To many North Americans the bird seems to be a first winter L. a. argentatus, the form of Herring Gull breeding in northern Europe. However, the verdict from the Eurpeans seems to be that it is a Herring X Glaucous hybrid. It does not, however, look like the Herring X Glaucous hyrids that we see in North America.
These photos were taken by Patrick in December of 1999. Here is his description:
When I first found this bird on December 2nd, it immediately struck me as different. The tertials had way too much internal barring for a typical first-winter smithsonianus, the greater coverts were very neatly checkered, there were neat pale fringes to the primaries, and the underparts were quite pale and streaky. When I saw the bird fly, my jaw nearly hit the ground. The tail was definitely wrong for typical smithsonianus, with extensive barring at the bases of the retrices giving it an almost marinus-like tail band. I thought I might have had a first winter nominate argentatus. Initial response from North American birders was positive. I relocated the bird and obtained better views and photographs. The bill was troubling for the initial argentatus ID. There seemed to be too much pale at the base of the bill. Feedback from some very respected gull observers in Europe suggested that the bird might be a 'Nelson's Gull', hybrid HerringXGlaucous. The main problems they had with the bird were the amount of pale at the base of the bill, and the relative size of the eye and head. It is however, quite different from any hybrid HerringXGlaucous that I, or most other North American observers have ever seen. This brings up the possibility that the bird may be a European 'Nelson's Gull, that is a hybrid argenteus/argentatusXhyperboreous, or some sort of back crossed hybrid, possibly from Iceland. Other possibilities would include an extremely aberant first-winter smithsonianus, a backcross smithsonianusXhyperboreous or a second year bird in retarded moult(there does appear to possibly be a few juv. feathers on the lower scapulars though). One very respected and experienced gull observer has even wondered how we could rule out hybrid GlaucousXThayer's. Any comments from birders in Scandinavia that are familiar with nominate argentatus and or hybrids would be greatly appreciated.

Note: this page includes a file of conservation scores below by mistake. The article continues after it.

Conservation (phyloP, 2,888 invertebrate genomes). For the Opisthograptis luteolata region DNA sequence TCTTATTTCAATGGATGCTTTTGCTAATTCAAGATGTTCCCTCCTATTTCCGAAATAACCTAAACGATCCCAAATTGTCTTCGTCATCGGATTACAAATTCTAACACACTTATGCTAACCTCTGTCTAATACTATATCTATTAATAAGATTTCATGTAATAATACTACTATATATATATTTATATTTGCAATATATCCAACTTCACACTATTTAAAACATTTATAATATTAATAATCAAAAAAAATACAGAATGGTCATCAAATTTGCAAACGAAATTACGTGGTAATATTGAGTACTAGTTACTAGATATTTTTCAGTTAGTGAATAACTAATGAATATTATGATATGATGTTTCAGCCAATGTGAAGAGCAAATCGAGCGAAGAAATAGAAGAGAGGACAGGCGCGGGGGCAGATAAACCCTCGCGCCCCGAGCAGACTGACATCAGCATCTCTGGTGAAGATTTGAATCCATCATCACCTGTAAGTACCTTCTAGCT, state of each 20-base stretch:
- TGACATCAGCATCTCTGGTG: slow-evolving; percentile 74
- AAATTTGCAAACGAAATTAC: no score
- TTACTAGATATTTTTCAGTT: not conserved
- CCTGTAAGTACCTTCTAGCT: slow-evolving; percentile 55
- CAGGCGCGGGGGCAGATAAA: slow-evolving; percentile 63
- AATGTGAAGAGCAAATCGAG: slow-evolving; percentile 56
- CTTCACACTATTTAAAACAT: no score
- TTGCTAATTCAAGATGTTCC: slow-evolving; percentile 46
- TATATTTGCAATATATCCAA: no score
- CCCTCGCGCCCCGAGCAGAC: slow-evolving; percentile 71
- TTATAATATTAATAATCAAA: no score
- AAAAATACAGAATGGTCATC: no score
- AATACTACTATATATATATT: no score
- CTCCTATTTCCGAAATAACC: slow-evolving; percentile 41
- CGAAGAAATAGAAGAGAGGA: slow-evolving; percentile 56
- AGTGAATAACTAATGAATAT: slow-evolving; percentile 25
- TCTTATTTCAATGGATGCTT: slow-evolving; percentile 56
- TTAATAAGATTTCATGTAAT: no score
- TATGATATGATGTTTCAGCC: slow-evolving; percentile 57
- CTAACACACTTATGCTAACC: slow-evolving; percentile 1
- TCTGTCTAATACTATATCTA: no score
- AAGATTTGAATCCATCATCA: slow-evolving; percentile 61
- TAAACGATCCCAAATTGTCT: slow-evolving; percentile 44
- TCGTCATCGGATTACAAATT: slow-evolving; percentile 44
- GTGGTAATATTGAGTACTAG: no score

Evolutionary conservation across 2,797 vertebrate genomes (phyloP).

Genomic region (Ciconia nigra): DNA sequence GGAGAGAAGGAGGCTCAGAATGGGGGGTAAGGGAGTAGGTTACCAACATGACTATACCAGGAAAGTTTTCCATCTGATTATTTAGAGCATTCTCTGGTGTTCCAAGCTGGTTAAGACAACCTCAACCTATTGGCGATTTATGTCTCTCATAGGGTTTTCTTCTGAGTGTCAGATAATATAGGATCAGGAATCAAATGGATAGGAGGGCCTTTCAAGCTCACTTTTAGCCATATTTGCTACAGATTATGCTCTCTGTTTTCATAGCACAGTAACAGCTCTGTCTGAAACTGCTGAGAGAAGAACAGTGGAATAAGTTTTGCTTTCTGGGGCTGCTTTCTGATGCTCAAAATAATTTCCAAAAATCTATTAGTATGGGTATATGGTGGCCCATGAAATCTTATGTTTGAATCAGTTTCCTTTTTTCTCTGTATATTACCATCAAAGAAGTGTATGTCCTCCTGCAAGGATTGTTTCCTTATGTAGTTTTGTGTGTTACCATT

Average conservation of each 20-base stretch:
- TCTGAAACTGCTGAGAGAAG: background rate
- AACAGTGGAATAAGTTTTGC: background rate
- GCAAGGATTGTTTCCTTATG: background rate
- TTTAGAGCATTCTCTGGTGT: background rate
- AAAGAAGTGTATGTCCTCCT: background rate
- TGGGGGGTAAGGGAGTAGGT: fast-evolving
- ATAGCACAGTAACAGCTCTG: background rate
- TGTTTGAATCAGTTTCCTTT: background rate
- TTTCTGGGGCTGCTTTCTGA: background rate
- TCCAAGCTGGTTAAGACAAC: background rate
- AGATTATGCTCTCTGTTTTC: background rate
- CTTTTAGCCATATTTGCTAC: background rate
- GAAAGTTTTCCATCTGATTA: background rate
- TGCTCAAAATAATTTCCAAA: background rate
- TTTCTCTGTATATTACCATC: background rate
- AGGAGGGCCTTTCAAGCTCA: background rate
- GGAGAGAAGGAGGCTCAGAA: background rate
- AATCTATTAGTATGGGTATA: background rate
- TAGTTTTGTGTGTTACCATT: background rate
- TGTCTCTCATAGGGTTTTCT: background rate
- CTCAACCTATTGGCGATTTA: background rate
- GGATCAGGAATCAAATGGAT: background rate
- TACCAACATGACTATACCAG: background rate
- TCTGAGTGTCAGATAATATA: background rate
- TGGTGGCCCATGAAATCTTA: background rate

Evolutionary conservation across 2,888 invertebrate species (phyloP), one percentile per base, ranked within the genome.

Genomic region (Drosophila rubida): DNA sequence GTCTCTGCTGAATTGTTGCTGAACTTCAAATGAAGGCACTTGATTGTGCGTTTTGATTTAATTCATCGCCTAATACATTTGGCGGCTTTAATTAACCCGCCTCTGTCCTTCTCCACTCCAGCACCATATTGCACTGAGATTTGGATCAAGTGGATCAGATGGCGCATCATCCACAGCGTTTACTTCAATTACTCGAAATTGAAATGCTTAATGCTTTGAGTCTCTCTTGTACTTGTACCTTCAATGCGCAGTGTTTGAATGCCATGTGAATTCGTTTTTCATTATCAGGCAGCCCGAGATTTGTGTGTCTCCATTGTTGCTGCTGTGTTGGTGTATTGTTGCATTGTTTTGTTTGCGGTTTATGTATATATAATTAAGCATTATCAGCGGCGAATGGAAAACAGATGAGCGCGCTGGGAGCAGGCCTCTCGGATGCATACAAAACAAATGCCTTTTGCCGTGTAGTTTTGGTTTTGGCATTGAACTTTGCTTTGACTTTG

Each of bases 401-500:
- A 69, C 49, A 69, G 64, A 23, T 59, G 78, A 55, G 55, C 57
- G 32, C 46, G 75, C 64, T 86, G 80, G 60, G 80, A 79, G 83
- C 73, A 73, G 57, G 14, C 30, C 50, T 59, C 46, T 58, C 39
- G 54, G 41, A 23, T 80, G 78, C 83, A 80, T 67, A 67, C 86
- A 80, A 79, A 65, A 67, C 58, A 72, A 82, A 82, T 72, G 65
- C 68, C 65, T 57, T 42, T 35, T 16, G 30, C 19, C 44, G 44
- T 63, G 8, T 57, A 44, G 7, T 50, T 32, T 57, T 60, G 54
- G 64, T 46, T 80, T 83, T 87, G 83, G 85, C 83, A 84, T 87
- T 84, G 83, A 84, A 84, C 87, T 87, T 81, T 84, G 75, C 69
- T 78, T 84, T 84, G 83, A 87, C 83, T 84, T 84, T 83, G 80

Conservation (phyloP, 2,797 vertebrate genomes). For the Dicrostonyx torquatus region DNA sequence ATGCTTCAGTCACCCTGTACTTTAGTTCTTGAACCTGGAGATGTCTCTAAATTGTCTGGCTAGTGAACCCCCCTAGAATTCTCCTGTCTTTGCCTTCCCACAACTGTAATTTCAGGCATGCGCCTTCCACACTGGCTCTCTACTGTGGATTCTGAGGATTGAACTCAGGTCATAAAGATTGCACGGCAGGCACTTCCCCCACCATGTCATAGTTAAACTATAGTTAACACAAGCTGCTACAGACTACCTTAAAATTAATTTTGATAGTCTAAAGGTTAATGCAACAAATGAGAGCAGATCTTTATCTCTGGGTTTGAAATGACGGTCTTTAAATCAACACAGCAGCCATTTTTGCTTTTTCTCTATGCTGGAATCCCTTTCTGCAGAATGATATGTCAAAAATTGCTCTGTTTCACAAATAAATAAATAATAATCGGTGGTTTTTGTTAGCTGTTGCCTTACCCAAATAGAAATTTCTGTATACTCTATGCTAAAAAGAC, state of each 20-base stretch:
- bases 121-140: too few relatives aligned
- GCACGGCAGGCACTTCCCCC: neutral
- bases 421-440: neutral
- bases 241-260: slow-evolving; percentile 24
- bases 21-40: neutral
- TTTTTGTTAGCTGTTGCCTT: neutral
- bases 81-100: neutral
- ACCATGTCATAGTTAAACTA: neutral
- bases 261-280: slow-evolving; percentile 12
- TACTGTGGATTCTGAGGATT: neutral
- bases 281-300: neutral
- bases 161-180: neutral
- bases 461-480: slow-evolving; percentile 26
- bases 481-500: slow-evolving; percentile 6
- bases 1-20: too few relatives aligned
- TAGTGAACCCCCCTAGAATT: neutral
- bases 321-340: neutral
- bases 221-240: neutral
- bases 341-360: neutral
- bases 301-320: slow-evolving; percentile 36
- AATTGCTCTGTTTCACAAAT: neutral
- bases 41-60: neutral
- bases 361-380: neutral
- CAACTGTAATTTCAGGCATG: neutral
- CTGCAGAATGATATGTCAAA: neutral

There is a discussion of this bird on the responses page (under "Possible L. a. argentatus in Connecticut").
since January 18, 2000